Largemouth Bass Vision: Horizontal vs Vertical

largemouth bass vision horizontal vs vertical

One of the things that has been on my mind a lot lately, is how well largemouth bass can see.

Bubbles Glasses Funny Gif
“Oh, that’s greasy. Gree-heee-heeee-eeeeeasy.”

My bank bite has been non-existent, and this has led me to explore new, challenging locations… one of which is a remote pit / quarry lake with ultra clear water. It’s been extremely challenging – but also – extremely rewarding.

Here’s HOW I’m fishing pits & quarries:

How To Fish Ultra-Clear Borrow Pits & Rock Quarry Lakes
How to Fish Ultra-Clear Pits & Quarries
“My banks have been barren for some time now (sounds like a personal problem, but stick with me). Some lakes are worse than others. One favorite was hit with some sort of chemical last year, and all of the mucky pods that would grow & float near the shore are gone…”

Here’s some of the FISH I’m catching in pits & quarries:

Fishing Outside Your Comfort Zone
Fishing Outside Your Comfort Zone
Take a look at a few recent fish and presentations that have worked. See if one of these suggestions sparks your curiosity – then get out there and give it a shot!”

… and this right here is a little note on largemouth bass vision that has helped me fine tune my presentations!

Many fish – including bass – appear to be more “in tune” with baits moving horizontally, as opposed to vertically.

This comes from a recent article within the pages on In-Fisherman. Dr. Keith Jones, the former director of the Pure Fishing research laboratory, suggests that because of this – bass may maintain a sharper memory of lures retrieved across their visual field (horizontal), than lures dropped from above (vertical).

This opinion stems from research performed by two Japanese scientists (Kawamura, G., and T. Kishimoto). Their measurements show that in largemouth bass, the visual axis, along which the lens moves for focusing, lies in a roughly horizontal plane.

Since cone cells are the primary receptors of motion, and the cell pattern of largemouth bass favor the horizontal axis over the vertical, the conclusion is that bass are more sensitive to horizontal motion.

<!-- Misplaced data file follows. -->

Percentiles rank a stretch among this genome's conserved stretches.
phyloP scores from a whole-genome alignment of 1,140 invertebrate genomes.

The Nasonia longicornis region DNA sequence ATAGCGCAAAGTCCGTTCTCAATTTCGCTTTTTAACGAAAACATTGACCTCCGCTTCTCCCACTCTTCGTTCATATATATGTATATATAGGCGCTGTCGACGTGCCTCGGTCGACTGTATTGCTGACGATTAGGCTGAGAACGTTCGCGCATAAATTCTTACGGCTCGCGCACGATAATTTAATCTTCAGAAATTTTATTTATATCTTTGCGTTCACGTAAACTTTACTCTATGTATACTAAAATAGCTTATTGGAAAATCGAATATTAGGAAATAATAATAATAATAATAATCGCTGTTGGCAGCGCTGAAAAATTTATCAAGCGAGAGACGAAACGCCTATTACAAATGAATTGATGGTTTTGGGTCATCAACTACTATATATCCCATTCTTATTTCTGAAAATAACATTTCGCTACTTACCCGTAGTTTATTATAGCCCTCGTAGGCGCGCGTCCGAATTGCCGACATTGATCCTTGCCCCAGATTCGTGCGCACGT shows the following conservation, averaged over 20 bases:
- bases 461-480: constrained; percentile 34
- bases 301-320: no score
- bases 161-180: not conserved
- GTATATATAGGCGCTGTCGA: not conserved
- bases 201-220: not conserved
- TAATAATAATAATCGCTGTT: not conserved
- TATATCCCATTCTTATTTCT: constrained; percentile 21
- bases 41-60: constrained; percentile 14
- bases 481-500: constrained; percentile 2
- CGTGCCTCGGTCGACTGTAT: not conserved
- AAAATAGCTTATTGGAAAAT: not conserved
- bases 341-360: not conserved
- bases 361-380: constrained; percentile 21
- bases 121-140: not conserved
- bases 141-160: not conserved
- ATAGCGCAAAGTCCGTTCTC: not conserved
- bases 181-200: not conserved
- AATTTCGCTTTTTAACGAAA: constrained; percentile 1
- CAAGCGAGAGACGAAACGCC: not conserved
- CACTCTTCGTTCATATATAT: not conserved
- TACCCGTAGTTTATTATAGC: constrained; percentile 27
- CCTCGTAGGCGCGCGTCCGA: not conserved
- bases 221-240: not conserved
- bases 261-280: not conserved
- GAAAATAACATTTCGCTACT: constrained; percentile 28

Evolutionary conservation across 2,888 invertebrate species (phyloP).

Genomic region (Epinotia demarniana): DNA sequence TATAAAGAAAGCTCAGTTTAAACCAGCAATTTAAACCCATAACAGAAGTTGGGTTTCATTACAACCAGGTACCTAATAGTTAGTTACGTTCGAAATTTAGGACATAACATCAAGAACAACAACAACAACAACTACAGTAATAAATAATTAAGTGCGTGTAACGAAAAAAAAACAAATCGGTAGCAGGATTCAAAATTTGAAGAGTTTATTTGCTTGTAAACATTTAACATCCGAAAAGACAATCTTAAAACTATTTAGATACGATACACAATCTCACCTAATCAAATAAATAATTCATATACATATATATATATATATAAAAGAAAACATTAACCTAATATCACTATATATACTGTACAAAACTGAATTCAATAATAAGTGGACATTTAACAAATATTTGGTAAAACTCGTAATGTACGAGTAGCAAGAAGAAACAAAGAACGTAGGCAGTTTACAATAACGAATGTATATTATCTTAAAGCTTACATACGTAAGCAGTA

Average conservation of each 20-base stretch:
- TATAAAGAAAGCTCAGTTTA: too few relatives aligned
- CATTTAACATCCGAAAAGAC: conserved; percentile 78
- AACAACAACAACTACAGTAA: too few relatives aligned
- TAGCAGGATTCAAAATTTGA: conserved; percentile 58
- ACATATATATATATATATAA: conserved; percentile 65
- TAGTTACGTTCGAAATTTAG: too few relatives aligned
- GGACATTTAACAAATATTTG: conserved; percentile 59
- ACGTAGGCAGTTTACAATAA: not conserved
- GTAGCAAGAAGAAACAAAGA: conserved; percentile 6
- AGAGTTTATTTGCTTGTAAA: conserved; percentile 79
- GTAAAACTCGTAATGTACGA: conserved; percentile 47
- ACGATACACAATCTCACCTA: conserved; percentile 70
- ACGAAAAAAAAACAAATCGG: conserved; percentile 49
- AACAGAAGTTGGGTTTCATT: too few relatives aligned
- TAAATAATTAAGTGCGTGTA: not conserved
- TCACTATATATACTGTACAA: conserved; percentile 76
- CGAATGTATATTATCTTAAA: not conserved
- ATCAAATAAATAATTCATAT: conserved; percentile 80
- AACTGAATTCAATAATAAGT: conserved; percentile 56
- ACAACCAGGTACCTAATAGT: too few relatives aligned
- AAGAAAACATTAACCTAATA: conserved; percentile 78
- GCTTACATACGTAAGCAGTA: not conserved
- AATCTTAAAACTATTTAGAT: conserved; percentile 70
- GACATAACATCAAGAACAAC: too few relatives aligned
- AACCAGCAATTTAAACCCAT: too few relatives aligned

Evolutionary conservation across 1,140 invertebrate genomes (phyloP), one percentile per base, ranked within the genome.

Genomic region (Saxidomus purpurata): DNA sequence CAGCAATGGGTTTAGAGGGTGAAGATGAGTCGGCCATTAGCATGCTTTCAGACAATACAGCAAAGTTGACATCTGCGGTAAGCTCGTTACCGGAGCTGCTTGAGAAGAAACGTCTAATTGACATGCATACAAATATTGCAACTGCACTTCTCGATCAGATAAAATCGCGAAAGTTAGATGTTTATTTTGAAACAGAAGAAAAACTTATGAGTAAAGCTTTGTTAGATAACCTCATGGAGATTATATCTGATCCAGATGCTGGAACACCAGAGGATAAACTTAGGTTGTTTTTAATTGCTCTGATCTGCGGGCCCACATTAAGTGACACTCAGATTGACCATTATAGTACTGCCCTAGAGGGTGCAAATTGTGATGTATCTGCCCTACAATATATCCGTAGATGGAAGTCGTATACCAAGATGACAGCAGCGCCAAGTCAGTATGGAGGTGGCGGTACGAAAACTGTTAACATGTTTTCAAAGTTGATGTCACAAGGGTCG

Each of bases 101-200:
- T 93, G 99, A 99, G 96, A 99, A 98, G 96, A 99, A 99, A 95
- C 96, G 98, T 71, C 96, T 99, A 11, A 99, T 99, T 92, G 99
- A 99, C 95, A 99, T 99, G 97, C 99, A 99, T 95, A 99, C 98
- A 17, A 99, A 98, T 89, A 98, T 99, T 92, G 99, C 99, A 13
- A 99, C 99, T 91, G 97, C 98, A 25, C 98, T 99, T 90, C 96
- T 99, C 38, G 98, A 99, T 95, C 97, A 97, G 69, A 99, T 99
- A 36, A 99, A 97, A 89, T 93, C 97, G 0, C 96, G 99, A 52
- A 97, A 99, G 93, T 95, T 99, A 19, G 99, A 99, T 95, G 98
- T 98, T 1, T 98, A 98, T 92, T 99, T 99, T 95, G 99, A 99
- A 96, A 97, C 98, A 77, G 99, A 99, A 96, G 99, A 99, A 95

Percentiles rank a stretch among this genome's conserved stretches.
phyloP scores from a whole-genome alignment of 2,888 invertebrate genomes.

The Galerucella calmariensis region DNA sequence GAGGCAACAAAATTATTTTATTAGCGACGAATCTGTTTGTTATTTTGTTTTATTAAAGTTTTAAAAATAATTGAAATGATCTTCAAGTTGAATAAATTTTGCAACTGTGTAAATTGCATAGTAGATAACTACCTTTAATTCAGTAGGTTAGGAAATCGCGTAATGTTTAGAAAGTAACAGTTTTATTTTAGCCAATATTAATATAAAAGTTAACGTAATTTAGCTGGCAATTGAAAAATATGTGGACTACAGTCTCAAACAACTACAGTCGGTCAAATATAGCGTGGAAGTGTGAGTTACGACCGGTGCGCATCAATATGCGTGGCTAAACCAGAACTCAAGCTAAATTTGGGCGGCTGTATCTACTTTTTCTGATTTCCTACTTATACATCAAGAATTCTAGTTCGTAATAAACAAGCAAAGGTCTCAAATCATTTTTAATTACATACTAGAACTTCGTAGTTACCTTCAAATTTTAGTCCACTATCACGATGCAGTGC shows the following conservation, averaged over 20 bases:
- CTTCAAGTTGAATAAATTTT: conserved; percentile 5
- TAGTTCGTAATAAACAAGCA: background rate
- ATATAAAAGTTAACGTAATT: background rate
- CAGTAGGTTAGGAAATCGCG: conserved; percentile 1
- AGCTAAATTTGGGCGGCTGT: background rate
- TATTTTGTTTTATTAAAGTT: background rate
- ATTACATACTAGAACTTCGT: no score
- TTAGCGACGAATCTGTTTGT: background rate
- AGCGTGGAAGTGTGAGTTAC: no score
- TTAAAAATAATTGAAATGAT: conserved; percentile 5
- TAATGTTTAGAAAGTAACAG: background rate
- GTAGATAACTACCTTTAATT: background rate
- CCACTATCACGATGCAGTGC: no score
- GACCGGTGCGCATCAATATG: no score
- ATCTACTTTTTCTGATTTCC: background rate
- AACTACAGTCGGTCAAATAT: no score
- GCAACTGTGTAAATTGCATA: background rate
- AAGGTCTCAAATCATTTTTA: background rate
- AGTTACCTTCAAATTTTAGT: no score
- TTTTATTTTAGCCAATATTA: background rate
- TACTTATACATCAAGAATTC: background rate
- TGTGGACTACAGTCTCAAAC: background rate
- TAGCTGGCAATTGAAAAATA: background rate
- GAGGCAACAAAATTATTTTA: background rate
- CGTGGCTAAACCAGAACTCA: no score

Dr. Jones also notes that there is a tendency for vertebrate brains to match memory capacity with sensory strength. We remember the things that we sense most strongly.

This, combined with the placement and orientation of the eyes, can help explain why largemouth learn to identify and avoid widely used crankbaits and other horizontal presentations – but they seem to have a harder time learning to avoid plastic lures presented vertically. This may also explain why those vertical baits don’t seem to need to have such a lifelike appearance.

That’s all well and good… but what does it mean for fishermen?

Two things:

  1. Bass may react to horizontal baits, but they may also be quite picky about them. Look for horizontal baits that are not widely used, especially if you are fishing pressured water. Modify your baits. Do something different. Learn how to work the baits in a way that is convincing and lifelike to the fish you’re targeting.
  2. If you’ve ever looked at a Senko and said “what the heck does this even resemble in the water?!“, you’re not alone. It resembles something edible… and if the theory on horizontal vs vertical vision above is true, it helps explain why the bass keep biting ’em! It also gives us some hints when it comes to presenting these baits moving forward…

What do you think? Does this make you want to change anything you’re doing?

What do you think?

Let me know. I gotta go get ready for another pit trip tomorrow.

Time to make a few modifications...

Tight Lines & Godspeed, Patriots!

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